Lolipop is a Japanese website hosting company with a unique and quirky website that spells their name – when translated into English – in two different ways: lolipop and lollipop. In the spirit of quirkiness, let’s stick with the first (grammatically incorrect) spelling since this corresponds with their web address and logo. Their shared hosting services focus mainly on WordPress websites, they have more than 1.7 million customers, and their website is in Japanese (unless translated).
Features and Ease of Use
Lolipop offers four shared hosting packages and one managed cloud plan. Their shared hosting plans come with the following features:
- Automatic backups available at additional cost
- From 20 to unlimited domains per account
- From ten to 500 subdomains per account
- Shared SSL certificate, except for the base package
- From 10 GB to 40 GB disk space
This company’s packages are pretty feature-packed. Beginners can benefit from an integrated shopping cart in all packages, WordPress pre-installed on all but the basic plan, and a website builder tool as a paid extra. Experts will like the support for PHP 7.1, Perl, Python and Ruby on Rails. Lolipop also allows FTP access on all plans, and SSH access on the higher plans.
In terms of their infrastructure, Lolipop’s servers are located in Japan, they use a Linux operating system, and they have a RAID 10 configuration. While my Japanese is not good enough to say for sure, the 99.99% figure displayed on their website can surely only relate to their uptime.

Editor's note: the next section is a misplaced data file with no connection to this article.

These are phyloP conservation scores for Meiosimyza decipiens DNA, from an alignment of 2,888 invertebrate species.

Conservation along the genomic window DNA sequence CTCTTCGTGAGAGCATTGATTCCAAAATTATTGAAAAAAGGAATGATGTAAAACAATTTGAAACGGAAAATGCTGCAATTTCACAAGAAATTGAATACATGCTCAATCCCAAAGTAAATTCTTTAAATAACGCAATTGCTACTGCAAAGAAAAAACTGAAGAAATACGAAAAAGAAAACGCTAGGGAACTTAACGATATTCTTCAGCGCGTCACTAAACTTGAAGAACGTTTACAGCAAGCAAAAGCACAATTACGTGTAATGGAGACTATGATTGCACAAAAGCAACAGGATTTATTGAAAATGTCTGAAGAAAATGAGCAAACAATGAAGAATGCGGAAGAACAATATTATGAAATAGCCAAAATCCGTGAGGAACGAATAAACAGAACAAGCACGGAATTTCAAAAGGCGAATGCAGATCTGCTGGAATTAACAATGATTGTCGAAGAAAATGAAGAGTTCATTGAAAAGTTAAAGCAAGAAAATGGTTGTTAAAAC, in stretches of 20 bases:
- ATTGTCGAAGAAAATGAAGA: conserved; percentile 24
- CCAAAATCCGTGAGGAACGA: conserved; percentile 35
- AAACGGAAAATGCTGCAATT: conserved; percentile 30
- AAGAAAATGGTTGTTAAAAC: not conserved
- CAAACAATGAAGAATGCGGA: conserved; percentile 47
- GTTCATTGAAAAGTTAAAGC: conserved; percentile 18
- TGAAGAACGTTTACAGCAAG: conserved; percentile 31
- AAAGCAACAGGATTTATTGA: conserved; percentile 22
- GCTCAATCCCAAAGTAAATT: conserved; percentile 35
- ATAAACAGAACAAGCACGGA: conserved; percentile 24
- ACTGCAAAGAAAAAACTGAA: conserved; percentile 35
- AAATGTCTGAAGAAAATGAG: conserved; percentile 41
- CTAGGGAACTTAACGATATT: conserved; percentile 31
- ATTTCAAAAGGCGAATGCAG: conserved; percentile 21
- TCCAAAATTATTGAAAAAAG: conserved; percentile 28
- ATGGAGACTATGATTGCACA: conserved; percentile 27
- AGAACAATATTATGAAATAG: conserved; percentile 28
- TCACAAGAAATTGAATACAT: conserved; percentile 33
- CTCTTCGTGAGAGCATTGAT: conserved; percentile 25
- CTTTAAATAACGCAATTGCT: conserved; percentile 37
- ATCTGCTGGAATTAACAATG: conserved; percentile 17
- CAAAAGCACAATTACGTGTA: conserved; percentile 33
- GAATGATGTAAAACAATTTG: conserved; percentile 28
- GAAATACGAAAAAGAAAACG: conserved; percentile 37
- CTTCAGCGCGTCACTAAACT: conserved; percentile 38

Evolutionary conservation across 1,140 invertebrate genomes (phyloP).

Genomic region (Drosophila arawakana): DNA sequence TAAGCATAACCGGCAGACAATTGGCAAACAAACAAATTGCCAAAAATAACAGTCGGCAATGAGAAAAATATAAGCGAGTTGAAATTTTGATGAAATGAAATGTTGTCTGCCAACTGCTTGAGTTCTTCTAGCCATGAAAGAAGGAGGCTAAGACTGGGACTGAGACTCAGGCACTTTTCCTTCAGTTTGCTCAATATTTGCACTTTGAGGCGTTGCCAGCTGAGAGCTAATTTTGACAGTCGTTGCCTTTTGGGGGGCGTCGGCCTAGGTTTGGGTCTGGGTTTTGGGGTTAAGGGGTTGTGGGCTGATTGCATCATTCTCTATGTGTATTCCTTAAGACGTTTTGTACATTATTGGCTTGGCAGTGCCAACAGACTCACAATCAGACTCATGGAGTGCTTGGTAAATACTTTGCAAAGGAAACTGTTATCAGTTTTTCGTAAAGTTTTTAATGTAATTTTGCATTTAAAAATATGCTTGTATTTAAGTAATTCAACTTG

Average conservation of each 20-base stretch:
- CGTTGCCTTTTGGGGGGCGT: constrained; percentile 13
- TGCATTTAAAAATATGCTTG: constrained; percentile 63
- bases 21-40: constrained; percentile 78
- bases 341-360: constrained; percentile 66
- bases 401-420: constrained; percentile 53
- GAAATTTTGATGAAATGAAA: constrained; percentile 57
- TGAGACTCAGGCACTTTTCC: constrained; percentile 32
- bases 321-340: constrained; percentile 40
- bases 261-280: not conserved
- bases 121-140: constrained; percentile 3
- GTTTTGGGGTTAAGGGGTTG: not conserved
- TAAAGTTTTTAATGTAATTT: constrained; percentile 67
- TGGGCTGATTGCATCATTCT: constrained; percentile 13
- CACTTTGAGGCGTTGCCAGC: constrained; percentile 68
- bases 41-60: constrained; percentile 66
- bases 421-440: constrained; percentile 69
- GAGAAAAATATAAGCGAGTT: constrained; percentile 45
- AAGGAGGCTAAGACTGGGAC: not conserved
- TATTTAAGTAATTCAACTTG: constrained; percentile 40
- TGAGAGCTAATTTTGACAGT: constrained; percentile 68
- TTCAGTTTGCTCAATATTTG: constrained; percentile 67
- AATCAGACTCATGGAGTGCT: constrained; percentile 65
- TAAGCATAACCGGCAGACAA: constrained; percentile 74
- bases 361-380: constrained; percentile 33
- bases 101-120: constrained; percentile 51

Pricing and Support
Lolipop offers four shared hosting plans: Economy, Light, Standard, and Enterprise. They range from 10 GB capacity and 50 GB data transfer to a 400 GB capacity and unlimited data transfer. The prices are very affordable, especially for the most basic package that may well appeal to most website owners, but SSL certificates and domain registration both cost extra.
They offer one, three, six, twelve, twenty-four and thirty-six month contracts that are discounted slightly when you purchase a term longer than six months. A ten-day free trial allows you to try before you buy, but they do charge a setup fee equivalent to several months’ hosting when you sign up.
I am pleasantly surprised by Lolipop’s level of customer service. You can contact them by phone during working hours on weekdays, and their live chat is available both on weekdays and at weekends. They also have helpful video tutorials plus a “technical school” that includes lots of tutorials, an FAQ section, and a online manual.
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